The EIB’s role is important because it enables riskier investments by fully financing or taking a first-loss piece, said Andreas Gruber, who oversees 631 billion euros in assets as chief investment officer at Allianz SE, Europe’s biggest insurer.
“However, we also have seen the EIB crowding out private investors in projects which could have been fully financed by private investors,” he said. “This obviously is not the function of the EIB and burns taxpayers’ money.”
Allianz has 13.6 billion euros in infrastructure equity, debt and renewable energy projects like wind parks. The insurer expects an average return of 5 percent to 8 percent from equity investments in infrastructure and 3 percent from debt financing of such undertakings, it said in a presentation earlier this year.
Insurers and pension funds used to rely on government and covered bonds to help them meet their future obligations to policyholders. Those yields have bottomed out during years of central bank easy-money programs, which, combined with increasing life expectations, has left pension managers from Europe to Japan facing a growing shortfall in funds to cover payouts to future retirees.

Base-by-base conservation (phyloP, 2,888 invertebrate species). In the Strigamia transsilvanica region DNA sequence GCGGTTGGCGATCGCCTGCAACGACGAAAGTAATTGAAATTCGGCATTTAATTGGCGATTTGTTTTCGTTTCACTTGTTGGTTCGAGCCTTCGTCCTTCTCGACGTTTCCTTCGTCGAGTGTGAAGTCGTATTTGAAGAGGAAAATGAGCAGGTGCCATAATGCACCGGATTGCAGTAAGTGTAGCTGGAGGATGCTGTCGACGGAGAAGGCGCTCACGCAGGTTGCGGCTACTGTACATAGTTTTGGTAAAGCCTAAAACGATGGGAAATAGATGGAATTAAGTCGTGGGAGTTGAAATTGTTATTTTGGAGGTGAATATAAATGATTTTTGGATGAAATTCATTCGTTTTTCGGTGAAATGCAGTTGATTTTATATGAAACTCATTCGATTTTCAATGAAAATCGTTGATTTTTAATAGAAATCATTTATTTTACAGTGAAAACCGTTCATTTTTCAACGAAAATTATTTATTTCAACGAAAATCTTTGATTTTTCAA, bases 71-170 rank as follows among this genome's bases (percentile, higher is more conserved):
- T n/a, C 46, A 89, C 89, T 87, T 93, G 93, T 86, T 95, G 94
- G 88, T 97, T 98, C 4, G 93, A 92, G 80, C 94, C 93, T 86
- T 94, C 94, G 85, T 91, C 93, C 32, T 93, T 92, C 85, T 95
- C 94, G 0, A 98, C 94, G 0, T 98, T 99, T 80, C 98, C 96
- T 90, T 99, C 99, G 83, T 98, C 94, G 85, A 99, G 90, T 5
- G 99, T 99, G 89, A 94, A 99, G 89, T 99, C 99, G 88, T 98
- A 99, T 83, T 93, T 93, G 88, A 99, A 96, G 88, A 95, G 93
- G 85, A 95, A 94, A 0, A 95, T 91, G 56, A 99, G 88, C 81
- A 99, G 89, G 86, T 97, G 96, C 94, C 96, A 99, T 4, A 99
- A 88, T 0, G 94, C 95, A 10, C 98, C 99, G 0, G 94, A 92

Several large European insurers have publicly committed to increasing their infrastructure investments by a total of around 50 billion euros in coming years, according to the Insurance Europe industry trade association. A survey of the industry conducted by the lobby group identified “several cases across the EU where insurers were crowded out by the involvement of the European Investment Bank.”
Talanx AG, Germany’s third-biggest insurer with about 1.4 billion euros in infrastructure, said it appreciates the EIB’s expertise in the structuring and monitoring of complex transactions. But there should be a clearer line between investments the EIB does and those that private investors target, according to Thomas Mann, management board member of Talanx Asset Management.
“We regard classic infrastructure projects with manageable risks, such as projects in Germany, more as the very own playing field of commercial investors,” Mann said.